Halt Medical, Inc., a privately held medical device company, developing minimally invasive, uterine sparing solutions for women who suffer from symptomatic fibroids, announced today that with the support of the American College of Obstetrics and Gynecology (ACOG), the American Association of Gynecologic Laparoscopists (AAGL), and other independent laparoscopic gynecologists, the American Medical Association (AMA) has established a new CPT code specifically for Laparoscopic Radiofrequency (RF) Ablation of Uterine Fibroids. The AMA CPT Editorial Panel agreed that this service meets criteria for Category 1 assignment based on the procedure being consistent with current medical practice, and where the clinical efficacy of the procedure is documented in literature that meets the AMA CPT requirements.
CPT code 58675, will become effective January 1, 2017, and covers Laparoscopy, surgical, ablation of uterine fibroid(s), including intraoperative ultrasound guidance and monitoring, radiofrequency. Concurrent with this addition will be the elimination of the Category III code 0336T.
CPT codes are used by medical practitioners to report healthcare services. This standardized nationwide system of identification provides a uniform language for reporting medical services and has been used by Medicare, Medicaid, and Commercial plans for more than half a century.
“This is an important milestone for Halt Medical and an endorsement for the unmet clinical need addressed by the Acessa Procedure,” according to Kim Bridges, President and CEO of Halt Medical, Inc. Jayne A. Little, VP of Global Health Economics and Reimbursement for the company added that, “Category 1 CPT Codes are reserved for technologies that have met the rigors of both clinical publications and physician adoption. We look forward to working with our customers and insurers to expand access of this procedure to women suffering from symptomatic uterine fibroids.”
Uterine fibroids are benign, muscular tumors in a woman’s uterus that can cause heavy bleeding, painful periods, pressure, and distention of the abdomen . At least 70% of women in the U.S. will develop fibroids by the age of 50, with the prevalence even higher among African American women . As a result, they remain a major women’s health issue with significant economic and reproductive impact. The NIH has determined that direct health care costs for the surgical treatment of fibroids is more than $2.1 billion annually . In a Nationwide Inpatient Sample, over half a million women underwent hysterectomy for benign gynecologic conditions  and the American Congress of Obstetricians and Gynecologists (ACOG) state that 39% of all hysterectomies are due to fibroids . Over time, patients and gynecologists are turning to less invasive procedures and laparoscopic options are becoming more popular .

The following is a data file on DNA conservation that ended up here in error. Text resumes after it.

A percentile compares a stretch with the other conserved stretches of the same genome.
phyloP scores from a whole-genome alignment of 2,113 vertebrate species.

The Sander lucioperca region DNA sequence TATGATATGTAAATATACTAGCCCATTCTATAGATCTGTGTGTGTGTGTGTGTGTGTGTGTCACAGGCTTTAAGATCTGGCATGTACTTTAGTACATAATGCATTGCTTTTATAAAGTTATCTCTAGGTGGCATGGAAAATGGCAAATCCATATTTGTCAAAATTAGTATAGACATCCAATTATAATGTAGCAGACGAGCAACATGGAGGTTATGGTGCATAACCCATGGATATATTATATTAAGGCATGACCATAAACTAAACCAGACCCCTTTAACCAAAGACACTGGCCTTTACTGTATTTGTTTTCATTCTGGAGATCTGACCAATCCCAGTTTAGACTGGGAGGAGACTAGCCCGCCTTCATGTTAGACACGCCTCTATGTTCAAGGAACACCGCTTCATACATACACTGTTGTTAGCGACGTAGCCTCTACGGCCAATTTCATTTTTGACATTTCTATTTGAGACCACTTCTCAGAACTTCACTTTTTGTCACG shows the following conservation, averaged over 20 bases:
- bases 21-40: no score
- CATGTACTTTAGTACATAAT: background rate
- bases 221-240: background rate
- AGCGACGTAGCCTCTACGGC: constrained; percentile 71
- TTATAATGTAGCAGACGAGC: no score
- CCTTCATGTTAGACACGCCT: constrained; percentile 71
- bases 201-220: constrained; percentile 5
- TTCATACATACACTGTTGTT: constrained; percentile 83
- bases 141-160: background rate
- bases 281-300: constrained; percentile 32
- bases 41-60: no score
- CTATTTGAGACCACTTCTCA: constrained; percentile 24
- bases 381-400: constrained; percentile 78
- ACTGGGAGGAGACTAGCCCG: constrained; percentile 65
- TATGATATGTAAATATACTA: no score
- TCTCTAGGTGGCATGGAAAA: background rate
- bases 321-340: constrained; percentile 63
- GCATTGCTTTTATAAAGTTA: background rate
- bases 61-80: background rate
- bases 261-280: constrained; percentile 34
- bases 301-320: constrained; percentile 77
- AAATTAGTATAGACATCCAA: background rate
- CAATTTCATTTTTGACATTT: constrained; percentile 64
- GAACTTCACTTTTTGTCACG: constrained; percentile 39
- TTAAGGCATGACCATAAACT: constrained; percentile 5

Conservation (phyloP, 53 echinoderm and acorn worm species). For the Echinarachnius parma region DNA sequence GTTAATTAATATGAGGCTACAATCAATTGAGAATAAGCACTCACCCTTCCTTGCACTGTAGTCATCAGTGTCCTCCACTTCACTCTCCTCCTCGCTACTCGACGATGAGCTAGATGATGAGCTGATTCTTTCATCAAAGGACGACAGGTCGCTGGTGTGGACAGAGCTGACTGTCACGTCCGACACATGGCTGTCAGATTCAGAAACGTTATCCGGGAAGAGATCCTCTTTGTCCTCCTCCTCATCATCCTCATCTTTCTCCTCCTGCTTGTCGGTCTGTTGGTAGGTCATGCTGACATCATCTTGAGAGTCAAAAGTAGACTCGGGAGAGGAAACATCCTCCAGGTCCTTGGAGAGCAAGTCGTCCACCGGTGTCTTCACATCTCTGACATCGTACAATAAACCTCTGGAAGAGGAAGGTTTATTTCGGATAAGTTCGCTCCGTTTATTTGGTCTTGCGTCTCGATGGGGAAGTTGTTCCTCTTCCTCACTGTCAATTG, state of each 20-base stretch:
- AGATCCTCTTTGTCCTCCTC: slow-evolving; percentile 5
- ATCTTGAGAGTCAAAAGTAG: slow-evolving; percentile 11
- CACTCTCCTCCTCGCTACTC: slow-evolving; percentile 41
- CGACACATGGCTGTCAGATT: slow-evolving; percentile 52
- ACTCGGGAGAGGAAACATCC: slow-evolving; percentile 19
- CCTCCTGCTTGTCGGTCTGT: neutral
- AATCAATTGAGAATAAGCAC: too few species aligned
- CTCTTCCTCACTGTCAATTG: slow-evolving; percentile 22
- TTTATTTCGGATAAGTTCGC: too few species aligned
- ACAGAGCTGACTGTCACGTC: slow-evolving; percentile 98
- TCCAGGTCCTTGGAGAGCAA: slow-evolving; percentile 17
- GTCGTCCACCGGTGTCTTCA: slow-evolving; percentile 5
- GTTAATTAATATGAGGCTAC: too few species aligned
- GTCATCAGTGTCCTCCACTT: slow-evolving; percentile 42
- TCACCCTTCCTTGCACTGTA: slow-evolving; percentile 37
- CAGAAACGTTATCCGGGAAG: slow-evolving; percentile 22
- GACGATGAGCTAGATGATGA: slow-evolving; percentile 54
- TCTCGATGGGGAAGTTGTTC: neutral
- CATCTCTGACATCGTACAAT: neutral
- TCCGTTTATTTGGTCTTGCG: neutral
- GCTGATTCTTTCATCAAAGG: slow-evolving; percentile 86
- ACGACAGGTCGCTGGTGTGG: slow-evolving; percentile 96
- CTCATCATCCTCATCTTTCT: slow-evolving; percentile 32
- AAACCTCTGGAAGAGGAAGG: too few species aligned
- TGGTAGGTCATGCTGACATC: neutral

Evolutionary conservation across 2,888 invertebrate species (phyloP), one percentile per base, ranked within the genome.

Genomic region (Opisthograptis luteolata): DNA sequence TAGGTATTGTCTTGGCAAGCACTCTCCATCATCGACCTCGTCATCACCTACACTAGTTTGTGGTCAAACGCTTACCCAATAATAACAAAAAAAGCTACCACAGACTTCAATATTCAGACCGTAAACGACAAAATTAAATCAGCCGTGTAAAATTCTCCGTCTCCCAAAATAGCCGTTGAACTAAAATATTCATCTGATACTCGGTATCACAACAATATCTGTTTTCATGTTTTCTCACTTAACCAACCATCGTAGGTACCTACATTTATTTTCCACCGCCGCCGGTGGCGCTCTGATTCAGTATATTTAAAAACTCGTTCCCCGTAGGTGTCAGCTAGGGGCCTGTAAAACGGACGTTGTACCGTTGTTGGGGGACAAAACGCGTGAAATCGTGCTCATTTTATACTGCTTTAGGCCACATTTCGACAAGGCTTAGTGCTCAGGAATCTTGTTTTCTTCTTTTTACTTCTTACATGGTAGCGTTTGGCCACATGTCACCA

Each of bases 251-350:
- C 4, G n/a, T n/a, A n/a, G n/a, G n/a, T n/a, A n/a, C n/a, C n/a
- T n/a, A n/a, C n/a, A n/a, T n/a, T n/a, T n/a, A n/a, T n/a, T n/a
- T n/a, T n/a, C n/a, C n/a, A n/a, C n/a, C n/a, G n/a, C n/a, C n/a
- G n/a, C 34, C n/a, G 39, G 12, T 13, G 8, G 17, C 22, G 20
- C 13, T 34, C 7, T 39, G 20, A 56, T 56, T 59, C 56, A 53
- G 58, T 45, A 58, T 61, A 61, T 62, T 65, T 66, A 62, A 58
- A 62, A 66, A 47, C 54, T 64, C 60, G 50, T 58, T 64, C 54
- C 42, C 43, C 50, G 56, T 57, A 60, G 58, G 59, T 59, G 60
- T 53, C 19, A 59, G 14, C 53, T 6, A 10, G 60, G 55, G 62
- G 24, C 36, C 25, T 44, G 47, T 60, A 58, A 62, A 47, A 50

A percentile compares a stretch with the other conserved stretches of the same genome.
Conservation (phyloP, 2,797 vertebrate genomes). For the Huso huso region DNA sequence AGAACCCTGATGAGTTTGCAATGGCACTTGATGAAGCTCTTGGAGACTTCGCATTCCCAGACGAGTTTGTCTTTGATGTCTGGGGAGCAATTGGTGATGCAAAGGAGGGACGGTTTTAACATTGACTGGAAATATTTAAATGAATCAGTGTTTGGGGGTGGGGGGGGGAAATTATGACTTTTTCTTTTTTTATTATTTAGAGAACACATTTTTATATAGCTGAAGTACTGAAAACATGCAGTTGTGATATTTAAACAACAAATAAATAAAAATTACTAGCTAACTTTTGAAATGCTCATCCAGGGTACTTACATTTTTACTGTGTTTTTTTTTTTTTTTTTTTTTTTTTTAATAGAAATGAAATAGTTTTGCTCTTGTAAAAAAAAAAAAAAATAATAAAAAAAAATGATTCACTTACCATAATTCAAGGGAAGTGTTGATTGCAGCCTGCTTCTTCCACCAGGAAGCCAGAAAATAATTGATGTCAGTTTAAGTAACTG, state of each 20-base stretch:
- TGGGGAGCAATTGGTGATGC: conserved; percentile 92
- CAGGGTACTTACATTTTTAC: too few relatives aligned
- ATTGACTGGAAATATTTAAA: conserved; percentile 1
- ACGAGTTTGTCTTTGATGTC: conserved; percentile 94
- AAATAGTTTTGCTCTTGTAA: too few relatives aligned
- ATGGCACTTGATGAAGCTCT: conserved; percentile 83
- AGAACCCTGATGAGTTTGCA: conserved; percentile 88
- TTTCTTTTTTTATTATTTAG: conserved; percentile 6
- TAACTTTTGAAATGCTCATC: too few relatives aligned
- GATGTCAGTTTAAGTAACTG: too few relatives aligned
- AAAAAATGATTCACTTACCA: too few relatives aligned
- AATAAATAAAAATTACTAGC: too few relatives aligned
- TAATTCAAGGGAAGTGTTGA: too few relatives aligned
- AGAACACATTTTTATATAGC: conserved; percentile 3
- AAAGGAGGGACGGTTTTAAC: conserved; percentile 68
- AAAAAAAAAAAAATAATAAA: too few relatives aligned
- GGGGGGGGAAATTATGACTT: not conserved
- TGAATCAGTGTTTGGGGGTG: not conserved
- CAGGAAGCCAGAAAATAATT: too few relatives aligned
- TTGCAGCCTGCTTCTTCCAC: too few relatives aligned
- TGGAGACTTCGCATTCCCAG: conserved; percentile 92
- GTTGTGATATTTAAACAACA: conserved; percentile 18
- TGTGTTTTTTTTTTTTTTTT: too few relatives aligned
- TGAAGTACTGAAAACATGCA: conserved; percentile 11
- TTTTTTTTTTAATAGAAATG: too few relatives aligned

The Acessa Procedure is a minimally invasive, uterine conserving, laparoscopic procedure that delivers radiofrequency energy to destroy the fibroids. After treatment, the fibroid is reabsorbed by the surrounding tissue. The procedure allows the surgeon to treat only the fibroids, while preserving normal function of the uterus. Patients typically go home the same day with minimal discomfort, and enjoy a rapid return to normal activities.
 Baird DD et al. High cumulative incidence of uterine leiomyoma in black and white women: Ultrasound evidence. Am J Obstet Gynecol 2003; 188 (1):100-107.
 National Institutes of Health fact sheet: http://report.nih.gov/nihfactsheets/viewfactsheet.aspx?csid=50
 Jacoby VL, Autry A, Jacobson G, Domush R, Nakagawa S, Jacoby A. Nationwide Use of Laparoscopic Hysterectomy Compared With Abdominal and Vaginal Approaches Obstet Gynecol 2009;114(5):1041-1048.
 www.ACOG.org. 2011 Women’s Health Stats and Facts: p.18.
 Twijnstra AR, Kolkman W, Trimbos-Kemper GC, Jansen FW. Implementation of advanced laparoscopic surgery in gynecology: national overview of trends. J Minim Invasive Gynecol 2010;17(4):487-492.
At DeviceTalks Boston, Tyler Shultz will give attendees an inside look at Theranos and how he was able to sound the alarm after he realized the company was falling apart. Shultz will take attendees behind the story that everyone is talking about: the rise and fall of Elizabeth Holmes and her diagnostic company, Theranos.